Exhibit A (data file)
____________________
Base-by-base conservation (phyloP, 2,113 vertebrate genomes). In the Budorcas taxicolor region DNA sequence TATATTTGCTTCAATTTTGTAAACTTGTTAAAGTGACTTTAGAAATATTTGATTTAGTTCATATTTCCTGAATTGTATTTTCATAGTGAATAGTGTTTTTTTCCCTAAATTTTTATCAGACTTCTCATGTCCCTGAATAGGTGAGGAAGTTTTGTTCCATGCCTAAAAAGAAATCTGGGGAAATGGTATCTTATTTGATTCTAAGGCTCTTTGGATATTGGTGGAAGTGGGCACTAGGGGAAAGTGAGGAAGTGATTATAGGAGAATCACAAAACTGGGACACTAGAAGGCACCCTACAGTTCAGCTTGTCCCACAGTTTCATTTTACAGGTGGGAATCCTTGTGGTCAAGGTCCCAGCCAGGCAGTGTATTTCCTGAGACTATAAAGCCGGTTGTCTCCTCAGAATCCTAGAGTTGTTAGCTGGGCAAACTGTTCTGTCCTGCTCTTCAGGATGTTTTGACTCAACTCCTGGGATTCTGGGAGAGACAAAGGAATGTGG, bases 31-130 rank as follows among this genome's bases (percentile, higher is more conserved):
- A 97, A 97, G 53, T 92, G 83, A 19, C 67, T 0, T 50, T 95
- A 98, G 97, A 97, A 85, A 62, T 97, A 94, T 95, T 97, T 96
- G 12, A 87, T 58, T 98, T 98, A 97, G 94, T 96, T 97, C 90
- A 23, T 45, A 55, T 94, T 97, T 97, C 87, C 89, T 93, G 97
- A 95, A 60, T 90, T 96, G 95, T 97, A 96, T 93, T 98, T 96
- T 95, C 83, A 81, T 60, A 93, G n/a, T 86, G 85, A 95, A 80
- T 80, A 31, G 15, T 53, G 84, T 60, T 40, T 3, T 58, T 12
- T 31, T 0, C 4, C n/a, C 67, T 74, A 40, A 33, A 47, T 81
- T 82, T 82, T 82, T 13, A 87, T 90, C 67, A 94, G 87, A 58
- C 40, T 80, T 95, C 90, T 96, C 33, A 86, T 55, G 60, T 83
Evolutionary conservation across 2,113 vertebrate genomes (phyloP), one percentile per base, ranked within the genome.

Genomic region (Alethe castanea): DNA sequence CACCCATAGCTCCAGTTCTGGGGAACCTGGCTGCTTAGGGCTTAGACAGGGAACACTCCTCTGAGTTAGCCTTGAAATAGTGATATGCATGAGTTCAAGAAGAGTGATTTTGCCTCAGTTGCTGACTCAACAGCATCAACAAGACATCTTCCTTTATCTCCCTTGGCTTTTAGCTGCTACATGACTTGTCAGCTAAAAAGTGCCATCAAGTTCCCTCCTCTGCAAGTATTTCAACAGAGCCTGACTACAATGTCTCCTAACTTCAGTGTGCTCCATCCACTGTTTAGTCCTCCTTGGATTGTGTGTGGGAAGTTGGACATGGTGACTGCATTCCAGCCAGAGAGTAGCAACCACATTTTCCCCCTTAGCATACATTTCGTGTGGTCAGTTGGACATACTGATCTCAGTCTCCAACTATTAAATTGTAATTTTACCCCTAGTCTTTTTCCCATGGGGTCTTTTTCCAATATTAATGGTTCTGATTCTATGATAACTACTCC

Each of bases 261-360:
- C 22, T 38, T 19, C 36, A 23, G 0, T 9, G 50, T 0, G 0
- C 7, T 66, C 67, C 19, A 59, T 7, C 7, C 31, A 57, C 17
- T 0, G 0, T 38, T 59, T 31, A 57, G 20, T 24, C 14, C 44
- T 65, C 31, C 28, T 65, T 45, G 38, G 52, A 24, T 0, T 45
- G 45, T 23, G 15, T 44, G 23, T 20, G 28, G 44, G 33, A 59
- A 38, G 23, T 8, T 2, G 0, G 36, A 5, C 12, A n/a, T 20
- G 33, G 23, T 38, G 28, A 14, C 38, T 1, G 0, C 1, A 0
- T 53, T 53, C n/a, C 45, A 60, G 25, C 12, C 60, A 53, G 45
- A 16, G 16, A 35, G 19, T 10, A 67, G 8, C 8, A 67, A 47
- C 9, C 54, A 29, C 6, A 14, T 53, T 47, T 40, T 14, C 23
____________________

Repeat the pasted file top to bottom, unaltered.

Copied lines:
Base-by-base conservation (phyloP, 2,113 vertebrate genomes). In the Budorcas taxicolor region DNA sequence TATATTTGCTTCAATTTTGTAAACTTGTTAAAGTGACTTTAGAAATATTTGATTTAGTTCATATTTCCTGAATTGTATTTTCATAGTGAATAGTGTTTTTTTCCCTAAATTTTTATCAGACTTCTCATGTCCCTGAATAGGTGAGGAAGTTTTGTTCCATGCCTAAAAAGAAATCTGGGGAAATGGTATCTTATTTGATTCTAAGGCTCTTTGGATATTGGTGGAAGTGGGCACTAGGGGAAAGTGAGGAAGTGATTATAGGAGAATCACAAAACTGGGACACTAGAAGGCACCCTACAGTTCAGCTTGTCCCACAGTTTCATTTTACAGGTGGGAATCCTTGTGGTCAAGGTCCCAGCCAGGCAGTGTATTTCCTGAGACTATAAAGCCGGTTGTCTCCTCAGAATCCTAGAGTTGTTAGCTGGGCAAACTGTTCTGTCCTGCTCTTCAGGATGTTTTGACTCAACTCCTGGGATTCTGGGAGAGACAAAGGAATGTGG, bases 31-130 rank as follows among this genome's bases (percentile, higher is more conserved):
- A 97, A 97, G 53, T 92, G 83, A 19, C 67, T 0, T 50, T 95
- A 98, G 97, A 97, A 85, A 62, T 97, A 94, T 95, T 97, T 96
- G 12, A 87, T 58, T 98, T 98, A 97, G 94, T 96, T 97, C 90
- A 23, T 45, A 55, T 94, T 97, T 97, C 87, C 89, T 93, G 97
- A 95, A 60, T 90, T 96, G 95, T 97, A 96, T 93, T 98, T 96
- T 95, C 83, A 81, T 60, A 93, G n/a, T 86, G 85, A 95, A 80
- T 80, A 31, G 15, T 53, G 84, T 60, T 40, T 3, T 58, T 12
- T 31, T 0, C 4, C n/a, C 67, T 74, A 40, A 33, A 47, T 81
- T 82, T 82, T 82, T 13, A 87, T 90, C 67, A 94, G 87, A 58
- C 40, T 80, T 95, C 90, T 96, C 33, A 86, T 55, G 60, T 83
Evolutionary conservation across 2,113 vertebrate genomes (phyloP), one percentile per base, ranked within the genome.

Genomic region (Alethe castanea): DNA sequence CACCCATAGCTCCAGTTCTGGGGAACCTGGCTGCTTAGGGCTTAGACAGGGAACACTCCTCTGAGTTAGCCTTGAAATAGTGATATGCATGAGTTCAAGAAGAGTGATTTTGCCTCAGTTGCTGACTCAACAGCATCAACAAGACATCTTCCTTTATCTCCCTTGGCTTTTAGCTGCTACATGACTTGTCAGCTAAAAAGTGCCATCAAGTTCCCTCCTCTGCAAGTATTTCAACAGAGCCTGACTACAATGTCTCCTAACTTCAGTGTGCTCCATCCACTGTTTAGTCCTCCTTGGATTGTGTGTGGGAAGTTGGACATGGTGACTGCATTCCAGCCAGAGAGTAGCAACCACATTTTCCCCCTTAGCATACATTTCGTGTGGTCAGTTGGACATACTGATCTCAGTCTCCAACTATTAAATTGTAATTTTACCCCTAGTCTTTTTCCCATGGGGTCTTTTTCCAATATTAATGGTTCTGATTCTATGATAACTACTCC

Each of bases 261-360:
- C 22, T 38, T 19, C 36, A 23, G 0, T 9, G 50, T 0, G 0
- C 7, T 66, C 67, C 19, A 59, T 7, C 7, C 31, A 57, C 17
- T 0, G 0, T 38, T 59, T 31, A 57, G 20, T 24, C 14, C 44
- T 65, C 31, C 28, T 65, T 45, G 38, G 52, A 24, T 0, T 45
- G 45, T 23, G 15, T 44, G 23, T 20, G 28, G 44, G 33, A 59
- A 38, G 23, T 8, T 2, G 0, G 36, A 5, C 12, A n/a, T 20
- G 33, G 23, T 38, G 28, A 14, C 38, T 1, G 0, C 1, A 0
- T 53, T 53, C n/a, C 45, A 60, G 25, C 12, C 60, A 53, G 45
- A 16, G 16, A 35, G 19, T 10, A 67, G 8, C 8, A 67, A 47
- C 9, C 54, A 29, C 6, A 14, T 53, T 47, T 40, T 14, C 23